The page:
Racism can function in a number of capacities. Yes, anyone – including people of color – can hold racial prejudices, meaning holding attitudes that stereotype those from other racialized groups. And anyone – again including people of color – can discriminate along racialized lines, meaning acting behaviorally according to racial prejudices. As an undergraduate student, I was taught in simpler terms that racial discrimination is racial prejudice put into action. So I suppose yes, ethnic minorities can enact reverse racism against Caucasians. But racism’s strength depends on its historical and contemporary context. Let’s listen to comedian Aamer Rahman explain:
Ahhh, I could watch that a thousand times over and still not be tired of it!
The power that racism carries depends on how it is embedded in institutions and whether or not racist actions carry with them institutional support. Hence, even if ethnic minorities have advanced in society and carry power, they still typically lack institutional power, and when racist actions are perpetrated against them, minorities tend to lack the institutional means to defend themselves. As Solorzano and colleagues (2002) argue, “racism is about institutional power and that People of Color in the United States have never possessed this form of power to a significant degree” (p. 24).
Returning to the story at hand, as Dr. Gibney was discussing this very concept in her class, a white male student asked, “Why do we have to talk about this in every class? Why do we have to talk about this?” And as Dr. Gibney attempted to respond, another white male student interjected, “Yeah, I don’t get this either. It’s like people are trying to say that white men are always the villains, the bad guys. Why do we have to say this?” Dr. Gibney replied, “if you’re really upset, feel free to go down to legal affairs and file a racial harassment discrimination complaint.” After the white (male) students took Dr. Gibney up on her offer, we can see the institutional aspect of this case come further into play.
In fact, following the students’ complaint it was not the credentialed and employed Dr. Gibney who was supported by her institution. Rather, it was the white students who were institutionally supported by an individual with significant power: Vice President of Academic Affairs Lois Bollman formally reprimand Gibney by stating among other things, “Your actions in [targeting] select students based on their race and gender caused them embarrassment and created a hostile learning environment.”
Despite earning advanced degrees and being accomplished enough to be hired by institutions of higher learning, ethnic minorities must first deal with students (and colleagues) who question their credibility. Dr. Gibney’s experience with students is strikingly similar to this African American faculty member’s account, documented in Patton and Catching’s 2009 article, “‘Teaching while Black’: narratives of African American student affairs faculty”:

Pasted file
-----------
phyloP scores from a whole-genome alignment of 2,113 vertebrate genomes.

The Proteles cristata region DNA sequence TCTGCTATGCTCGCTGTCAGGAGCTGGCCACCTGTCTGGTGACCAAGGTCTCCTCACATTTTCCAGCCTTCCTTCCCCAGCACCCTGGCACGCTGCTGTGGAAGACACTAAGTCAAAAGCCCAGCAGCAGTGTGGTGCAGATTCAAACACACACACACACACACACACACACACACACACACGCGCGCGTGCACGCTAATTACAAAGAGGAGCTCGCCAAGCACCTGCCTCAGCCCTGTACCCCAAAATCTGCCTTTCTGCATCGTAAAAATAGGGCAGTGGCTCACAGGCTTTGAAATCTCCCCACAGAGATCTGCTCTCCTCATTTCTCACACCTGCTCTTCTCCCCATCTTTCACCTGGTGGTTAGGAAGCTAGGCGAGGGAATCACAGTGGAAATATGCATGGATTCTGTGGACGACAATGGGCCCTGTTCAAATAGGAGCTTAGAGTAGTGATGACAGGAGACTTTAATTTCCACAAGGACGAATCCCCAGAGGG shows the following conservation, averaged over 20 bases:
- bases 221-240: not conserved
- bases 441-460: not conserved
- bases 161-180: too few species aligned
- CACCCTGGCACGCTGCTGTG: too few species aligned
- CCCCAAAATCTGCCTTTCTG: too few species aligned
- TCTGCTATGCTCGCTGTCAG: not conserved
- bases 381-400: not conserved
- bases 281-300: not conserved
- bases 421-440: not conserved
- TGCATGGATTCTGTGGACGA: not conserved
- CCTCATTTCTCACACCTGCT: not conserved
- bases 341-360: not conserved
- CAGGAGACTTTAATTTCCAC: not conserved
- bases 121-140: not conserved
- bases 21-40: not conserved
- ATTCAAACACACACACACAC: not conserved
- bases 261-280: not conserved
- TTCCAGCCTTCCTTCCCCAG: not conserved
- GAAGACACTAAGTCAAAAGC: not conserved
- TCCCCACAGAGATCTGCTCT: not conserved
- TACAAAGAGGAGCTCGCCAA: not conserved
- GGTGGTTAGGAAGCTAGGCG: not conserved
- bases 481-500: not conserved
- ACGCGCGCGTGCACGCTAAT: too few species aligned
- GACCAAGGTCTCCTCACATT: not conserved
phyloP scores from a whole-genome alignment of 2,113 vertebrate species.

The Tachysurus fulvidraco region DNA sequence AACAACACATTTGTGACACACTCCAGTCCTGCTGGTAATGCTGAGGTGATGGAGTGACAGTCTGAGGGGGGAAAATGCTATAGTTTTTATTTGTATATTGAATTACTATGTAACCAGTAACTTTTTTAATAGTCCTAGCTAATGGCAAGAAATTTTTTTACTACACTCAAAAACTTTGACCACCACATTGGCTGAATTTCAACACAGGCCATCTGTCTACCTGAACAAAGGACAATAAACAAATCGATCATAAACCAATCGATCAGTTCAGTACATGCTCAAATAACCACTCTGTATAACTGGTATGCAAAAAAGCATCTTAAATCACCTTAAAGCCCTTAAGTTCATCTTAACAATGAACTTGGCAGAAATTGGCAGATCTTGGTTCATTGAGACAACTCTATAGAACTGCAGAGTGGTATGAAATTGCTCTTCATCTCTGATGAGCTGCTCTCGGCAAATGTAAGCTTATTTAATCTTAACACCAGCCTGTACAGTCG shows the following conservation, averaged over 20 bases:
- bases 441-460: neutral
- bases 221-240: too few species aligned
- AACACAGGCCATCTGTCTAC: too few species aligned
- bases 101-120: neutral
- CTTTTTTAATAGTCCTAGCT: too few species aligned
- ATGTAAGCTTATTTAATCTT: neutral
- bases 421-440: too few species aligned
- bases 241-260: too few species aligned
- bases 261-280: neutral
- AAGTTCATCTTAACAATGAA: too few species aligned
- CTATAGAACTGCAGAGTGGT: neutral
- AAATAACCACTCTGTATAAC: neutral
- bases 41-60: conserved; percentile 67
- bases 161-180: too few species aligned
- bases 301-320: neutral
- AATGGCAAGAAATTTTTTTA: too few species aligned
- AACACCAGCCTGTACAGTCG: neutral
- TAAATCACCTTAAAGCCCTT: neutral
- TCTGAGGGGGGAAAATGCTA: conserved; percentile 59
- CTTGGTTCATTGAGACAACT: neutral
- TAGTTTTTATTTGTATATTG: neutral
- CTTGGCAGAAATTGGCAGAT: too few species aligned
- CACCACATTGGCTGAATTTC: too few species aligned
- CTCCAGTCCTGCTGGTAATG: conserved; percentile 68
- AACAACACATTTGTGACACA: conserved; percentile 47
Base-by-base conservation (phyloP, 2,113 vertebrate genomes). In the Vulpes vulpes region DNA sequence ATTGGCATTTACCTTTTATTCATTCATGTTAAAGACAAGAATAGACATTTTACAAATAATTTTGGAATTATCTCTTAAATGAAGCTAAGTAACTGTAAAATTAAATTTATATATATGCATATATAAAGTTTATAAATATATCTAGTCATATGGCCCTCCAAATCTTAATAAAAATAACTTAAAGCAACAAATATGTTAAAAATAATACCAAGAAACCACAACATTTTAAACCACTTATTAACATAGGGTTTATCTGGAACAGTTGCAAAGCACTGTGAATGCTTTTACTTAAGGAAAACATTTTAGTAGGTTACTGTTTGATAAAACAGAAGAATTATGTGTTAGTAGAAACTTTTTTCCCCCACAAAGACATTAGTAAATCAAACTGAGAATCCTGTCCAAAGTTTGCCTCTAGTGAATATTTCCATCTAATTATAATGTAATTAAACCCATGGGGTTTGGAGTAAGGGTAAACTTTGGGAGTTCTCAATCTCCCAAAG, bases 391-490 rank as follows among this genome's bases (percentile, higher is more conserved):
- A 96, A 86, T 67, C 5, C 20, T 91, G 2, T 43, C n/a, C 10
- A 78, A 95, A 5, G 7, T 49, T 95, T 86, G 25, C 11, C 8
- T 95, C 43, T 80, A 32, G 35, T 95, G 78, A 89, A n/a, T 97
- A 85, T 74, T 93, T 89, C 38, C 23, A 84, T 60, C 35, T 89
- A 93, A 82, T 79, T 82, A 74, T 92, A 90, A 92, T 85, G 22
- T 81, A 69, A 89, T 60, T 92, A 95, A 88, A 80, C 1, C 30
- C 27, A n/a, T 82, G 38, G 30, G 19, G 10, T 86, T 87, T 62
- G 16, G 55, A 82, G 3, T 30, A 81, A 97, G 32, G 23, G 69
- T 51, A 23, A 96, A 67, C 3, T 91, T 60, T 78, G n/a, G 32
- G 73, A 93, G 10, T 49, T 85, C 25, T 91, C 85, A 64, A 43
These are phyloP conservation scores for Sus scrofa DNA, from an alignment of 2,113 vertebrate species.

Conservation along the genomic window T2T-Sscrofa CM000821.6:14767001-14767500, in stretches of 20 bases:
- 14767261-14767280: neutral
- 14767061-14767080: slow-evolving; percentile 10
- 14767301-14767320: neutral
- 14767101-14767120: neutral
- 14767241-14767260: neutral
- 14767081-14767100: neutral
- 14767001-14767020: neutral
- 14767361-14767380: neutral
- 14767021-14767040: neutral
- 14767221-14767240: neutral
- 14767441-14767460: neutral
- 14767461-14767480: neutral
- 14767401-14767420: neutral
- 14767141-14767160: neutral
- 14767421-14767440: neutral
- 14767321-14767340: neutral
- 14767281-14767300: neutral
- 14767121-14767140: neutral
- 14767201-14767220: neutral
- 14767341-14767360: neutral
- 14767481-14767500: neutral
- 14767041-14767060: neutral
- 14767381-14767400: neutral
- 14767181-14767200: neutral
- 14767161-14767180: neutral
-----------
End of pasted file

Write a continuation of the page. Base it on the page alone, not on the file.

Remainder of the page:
As each new cohort enters my classroom, I am prepared to present my credential and prove my credibility. But it doesn’t stop there. The students have to assess my teaching before I receive my ‘pass.’ I can’t tell you the number of times where students, especially older White men in our doctoral program, have challenged my authority in the classroom or took subtle shots at my credibility. (p. 720).
Then, when scholars of color discuss how racism operates systemically in society, they run a greater risk of being challenged by students for their alleged reverse racism. And worse yet (as was clearly the case with Dr. Gibney), those students from the dominant group are more likely to receive institutional support from their university’s management, who unsurprisingly also represent the dominant group.
Dr. Gibney, however, is not taking this sitting down. She and six colleagues plan to file an anti-discrimination lawsuit against Minneapolis Community and Technical College. Good on them. Still, in order to earn and exercise power and respect, look at all the extra work people of color are burdened with. I do not profess to understand what Dr. Gibney has experienced as an African American female academician, but as a person of color actively supporting Maori and Pacific students in Aotearoa New Zealand, I can relate. Stay strong sistah.
- Explain how institutionalized racism differs from interpersonal racism (racism occurring between two individuals who are of equal power).
- It is very difficult for many of us to believe that systemic, institutionalized racism can exist since racism is outlawed in most societies. Explain how racism operates institutionally despite being illegal.
- Read Nathan Palmer’s take on this here. How does this case exemplify white privilege?
- Dr. Gibney’s struggles are happening within a context of higher education. Identify and describe an example of institutionalized racism in another sector of society.
- If we already have laws that outlaw racism, how might society work to eradicate institutionalized racism?